Mailroom debut leads to Hollywood success
Band alum Jim Yukich churns out music videos, TV specials
Remember that Broadway musical “How to Succeed in Business Without Really Trying” where the guy goes from the mailroom to the head of the company in a couple hours on stage.
Well, it took Purdue Band Alum Jim Yukich (Communications 1978) more than a couple hours to work his way out of the mailroom but he did do it with music - and he's made a big splash!
Yukich, who lives with his wife Janet and sons Alex and Jamie, in the Los Angeles suburbs is one of entertainment industry's leading director/producers for music videos and a just about every kind of live show or TV event you can imagine.
If you're talking music videos (he average d 20 a year), his list of clients runs from The Beach Boys to Kenny Log g ins, and Phil Collins to Gloria Estefan. Concerts run a similarly wide gamut including Disneymania 3, Farm Aid, Wynonna “Revelations,” Iron Maiden “Live After Death,” Billboard Music Awards and Hall & Oates “Rock Tokyo” to name a few.
Then there's the comedy shows he's done with Dennis Miller and game shows like “Iron Chef USA.”
But it all started in the mailroom at Capitol Records. “In the 1980s those satin tour jackets were all the rage and if you worked for Capitol you could buy them. My cousin said ‘Take the job, we'll buy a couple of jackets and you can quit.' I took the job and ended up staying,” Yukich recalls.
Actually, you could say, with a fair degree of veracity, that his career really started in the 1970s in a stuffy hotel bathroom in Indianapolis where he holed up late at night creating arrangements for guest stars like Donnie and Marie on the televised Indiana State Fair Variety Show. At that time the Variety Band, under the leadership of Yukich's mentor Dick Dunscomb, served as house band for the show which was hosted by singer Rosemary Clooney's brother Nick Clooney.
Being in music at Purdue “was a great time and it helped me in my career later because I arranged for Jazz Band and Variety Band,” Yukich says. “Some of best memories of Variety Band are when we played the State Fair TV Show. I wrote the theme song one year and arranged the themes other years. I remember nights in the bathroom at Stouffer's Inn with my little cassette deck and headphones, writing charts for Donny and Marie the next night, or the local kids who did twirling and dancing.”
All these years later, another State Fair memory enjoys special significance. “I have this strong image of us band guys pulling away from the hotel parking lot in our station wagon and seeing this 12-year-old kid running at full speed after us saying ‘Take me with you! I want to go!' and of him diving into the car through the back window. And off we'd go to the Steak N Shake or miniature golf,” says Yukich. That kid was George Clooney.
As a professional, Yukich's path has crossed several times with the actor of “ER” and film fame. “I've had an opportunity to shoot him on several occasions,” he says. “At the opening of the Hard Rock Hotel in Las Vegas , we were doing a live show for MTV and host David Spade was interviewing people in the hotel. In one segment he was interviewing George and as soon as he finished I ran out of the (production) truck and into the lounge and reintroduced myself to him. George went crazy. He was completely floored that two of us from the Indianapolis State Fair would end up in Hollywood .”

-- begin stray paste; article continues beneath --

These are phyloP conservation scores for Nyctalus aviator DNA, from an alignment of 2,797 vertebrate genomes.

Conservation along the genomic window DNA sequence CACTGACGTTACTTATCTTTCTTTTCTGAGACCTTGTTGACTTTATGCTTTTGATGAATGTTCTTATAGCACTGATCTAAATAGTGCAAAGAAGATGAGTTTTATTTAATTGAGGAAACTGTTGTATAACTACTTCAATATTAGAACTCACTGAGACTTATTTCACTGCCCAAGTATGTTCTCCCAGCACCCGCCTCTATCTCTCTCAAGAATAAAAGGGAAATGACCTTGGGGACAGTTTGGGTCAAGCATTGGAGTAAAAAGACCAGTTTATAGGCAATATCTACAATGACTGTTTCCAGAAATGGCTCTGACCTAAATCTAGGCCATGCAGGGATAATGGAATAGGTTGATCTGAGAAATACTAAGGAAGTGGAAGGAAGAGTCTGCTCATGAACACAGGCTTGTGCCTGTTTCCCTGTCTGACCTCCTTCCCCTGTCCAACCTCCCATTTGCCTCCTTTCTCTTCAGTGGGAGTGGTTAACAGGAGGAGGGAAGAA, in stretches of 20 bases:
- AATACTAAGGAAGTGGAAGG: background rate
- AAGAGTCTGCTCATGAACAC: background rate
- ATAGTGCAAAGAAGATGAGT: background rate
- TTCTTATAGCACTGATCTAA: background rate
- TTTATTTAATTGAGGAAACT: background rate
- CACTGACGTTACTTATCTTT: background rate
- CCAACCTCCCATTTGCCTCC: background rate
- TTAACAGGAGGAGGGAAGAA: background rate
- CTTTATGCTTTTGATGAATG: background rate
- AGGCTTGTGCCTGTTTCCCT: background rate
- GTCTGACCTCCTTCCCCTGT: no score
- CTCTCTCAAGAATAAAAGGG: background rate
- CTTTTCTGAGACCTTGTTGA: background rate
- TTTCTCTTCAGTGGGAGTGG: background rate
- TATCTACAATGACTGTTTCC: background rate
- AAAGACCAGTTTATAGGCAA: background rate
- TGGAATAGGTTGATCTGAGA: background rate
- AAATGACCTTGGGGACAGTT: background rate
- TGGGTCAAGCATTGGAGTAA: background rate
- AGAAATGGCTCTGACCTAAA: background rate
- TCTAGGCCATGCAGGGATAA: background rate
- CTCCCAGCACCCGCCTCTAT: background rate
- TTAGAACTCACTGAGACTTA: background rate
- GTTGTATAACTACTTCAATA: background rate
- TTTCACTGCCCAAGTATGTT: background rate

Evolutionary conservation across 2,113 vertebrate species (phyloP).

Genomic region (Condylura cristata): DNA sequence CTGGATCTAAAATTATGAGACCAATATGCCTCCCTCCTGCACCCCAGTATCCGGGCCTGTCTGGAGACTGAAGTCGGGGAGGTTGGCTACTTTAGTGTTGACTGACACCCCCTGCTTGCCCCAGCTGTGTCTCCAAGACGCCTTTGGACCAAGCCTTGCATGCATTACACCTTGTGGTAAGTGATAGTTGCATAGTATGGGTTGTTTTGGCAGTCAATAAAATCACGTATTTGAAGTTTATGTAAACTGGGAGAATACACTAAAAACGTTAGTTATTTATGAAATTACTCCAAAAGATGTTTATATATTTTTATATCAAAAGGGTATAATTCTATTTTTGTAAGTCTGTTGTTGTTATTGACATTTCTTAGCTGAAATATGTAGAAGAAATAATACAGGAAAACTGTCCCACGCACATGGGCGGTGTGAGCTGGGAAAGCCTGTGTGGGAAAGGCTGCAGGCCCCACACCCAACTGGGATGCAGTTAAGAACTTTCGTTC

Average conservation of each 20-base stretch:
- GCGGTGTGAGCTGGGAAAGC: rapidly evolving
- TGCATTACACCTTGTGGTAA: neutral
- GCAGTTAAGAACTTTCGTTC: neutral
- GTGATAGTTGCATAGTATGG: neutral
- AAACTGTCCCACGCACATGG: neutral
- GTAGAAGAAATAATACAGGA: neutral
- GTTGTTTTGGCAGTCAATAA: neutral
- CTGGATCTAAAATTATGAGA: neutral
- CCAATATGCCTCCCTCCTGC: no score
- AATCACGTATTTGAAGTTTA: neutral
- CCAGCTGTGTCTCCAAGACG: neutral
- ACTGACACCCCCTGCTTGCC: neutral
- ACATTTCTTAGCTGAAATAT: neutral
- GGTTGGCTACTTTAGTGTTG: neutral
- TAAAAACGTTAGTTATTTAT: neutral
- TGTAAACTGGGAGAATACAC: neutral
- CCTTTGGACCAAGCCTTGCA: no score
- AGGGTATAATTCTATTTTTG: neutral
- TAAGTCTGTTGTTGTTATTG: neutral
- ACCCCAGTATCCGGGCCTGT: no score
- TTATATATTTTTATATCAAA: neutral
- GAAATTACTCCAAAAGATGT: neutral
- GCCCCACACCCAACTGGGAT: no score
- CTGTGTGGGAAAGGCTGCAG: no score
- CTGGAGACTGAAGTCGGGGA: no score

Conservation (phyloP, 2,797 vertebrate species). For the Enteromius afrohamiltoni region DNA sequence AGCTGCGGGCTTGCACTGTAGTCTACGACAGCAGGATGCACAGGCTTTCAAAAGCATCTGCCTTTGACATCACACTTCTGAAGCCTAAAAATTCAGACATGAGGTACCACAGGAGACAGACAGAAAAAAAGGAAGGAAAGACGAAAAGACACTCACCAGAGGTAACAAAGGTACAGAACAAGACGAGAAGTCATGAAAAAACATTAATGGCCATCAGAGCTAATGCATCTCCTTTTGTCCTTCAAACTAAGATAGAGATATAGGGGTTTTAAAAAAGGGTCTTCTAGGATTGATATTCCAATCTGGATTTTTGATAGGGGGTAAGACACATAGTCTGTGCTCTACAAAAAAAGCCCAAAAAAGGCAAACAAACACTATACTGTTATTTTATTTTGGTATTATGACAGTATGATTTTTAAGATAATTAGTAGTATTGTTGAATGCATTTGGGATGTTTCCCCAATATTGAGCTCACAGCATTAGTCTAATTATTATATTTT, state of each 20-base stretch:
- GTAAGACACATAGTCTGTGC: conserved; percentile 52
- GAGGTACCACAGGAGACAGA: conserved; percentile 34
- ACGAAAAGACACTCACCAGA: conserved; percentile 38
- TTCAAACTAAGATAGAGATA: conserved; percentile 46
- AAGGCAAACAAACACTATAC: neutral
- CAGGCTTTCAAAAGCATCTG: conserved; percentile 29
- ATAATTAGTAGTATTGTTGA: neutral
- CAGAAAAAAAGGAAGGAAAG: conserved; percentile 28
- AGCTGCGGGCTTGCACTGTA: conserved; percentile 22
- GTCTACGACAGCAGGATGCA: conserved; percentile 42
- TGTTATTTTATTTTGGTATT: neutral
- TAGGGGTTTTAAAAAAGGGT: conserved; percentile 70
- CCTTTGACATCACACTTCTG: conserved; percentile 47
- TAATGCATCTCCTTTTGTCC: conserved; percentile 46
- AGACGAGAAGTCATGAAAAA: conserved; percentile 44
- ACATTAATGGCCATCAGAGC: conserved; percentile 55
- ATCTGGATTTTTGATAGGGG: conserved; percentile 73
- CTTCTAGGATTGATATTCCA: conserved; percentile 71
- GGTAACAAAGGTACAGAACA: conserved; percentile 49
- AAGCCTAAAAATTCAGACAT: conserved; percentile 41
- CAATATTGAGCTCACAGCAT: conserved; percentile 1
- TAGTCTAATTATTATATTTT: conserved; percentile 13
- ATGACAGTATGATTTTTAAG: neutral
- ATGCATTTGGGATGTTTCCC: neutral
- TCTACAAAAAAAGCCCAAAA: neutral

Yukich's career has been one long road trip. “I've lived a life in the bus over 25 years, never knowing what I'll do next. Luckily something always pops up. I recently did a Dennis Miller HBO Special in Vegas and am currently working with Barry Manilow, going through all his archives, shooting interviews and putting together a DVD,” he says.
“The main thing I love doing is directing music concerts. It's so much fun to capture those moments. I've been on the road with everyone from Genesis to Debbie Gi b son to Iron Maiden and they like the fact the video director knows what they're doing musically.”
Those skills he picked up at Purdue come in handy all the time. When Bonnie Rait t was having problems with a couple songs, he did a music edit that ended up on her album. He did edits on the Manilow classic “Copacabana” that the singer loved. The list goes on. His easy-going nature and congenial personality magnify his success. Actor Bruce Willis and comedian Dennis Miller, who are considered difficult by most in Hollywood , are regular clients.
Analyzing his accomplishments, Yukich feels that everyone gets certain opportunities in their life and most end up coming by luck. But luck isn't a blessing to those who are unprepared. “The key is that you have to be able to deliver. You have to have enough knowledge, background and education that you can deliver, and that's how you'll be a success. You don't get very many opportunities and you don't want to screw up.”
Taking it further, he likes to talk about something he calls the “completion backwards principle.” “Look at what you want to end up doing and work backwards. Make this diagram that starts at the end and goes back to where you are today,” he says.
“I had no idea where the mailroom would take me. Even when I went upstairs at Capitol, I was still a go-pher. Then one day something came in bad and I was the one who knew how to edit it and I did it with skills I learned at Purdue.” That moment when he was able to “deliver” provided the springboard to other opportunities and a high profile career.
There's still one lucky opportunity that Yukich would like to encounter. “Someday,” he says, “I'd like to get off this never ending carousel, and teach television and film production, media, etc... maybe at a major university. Hint.”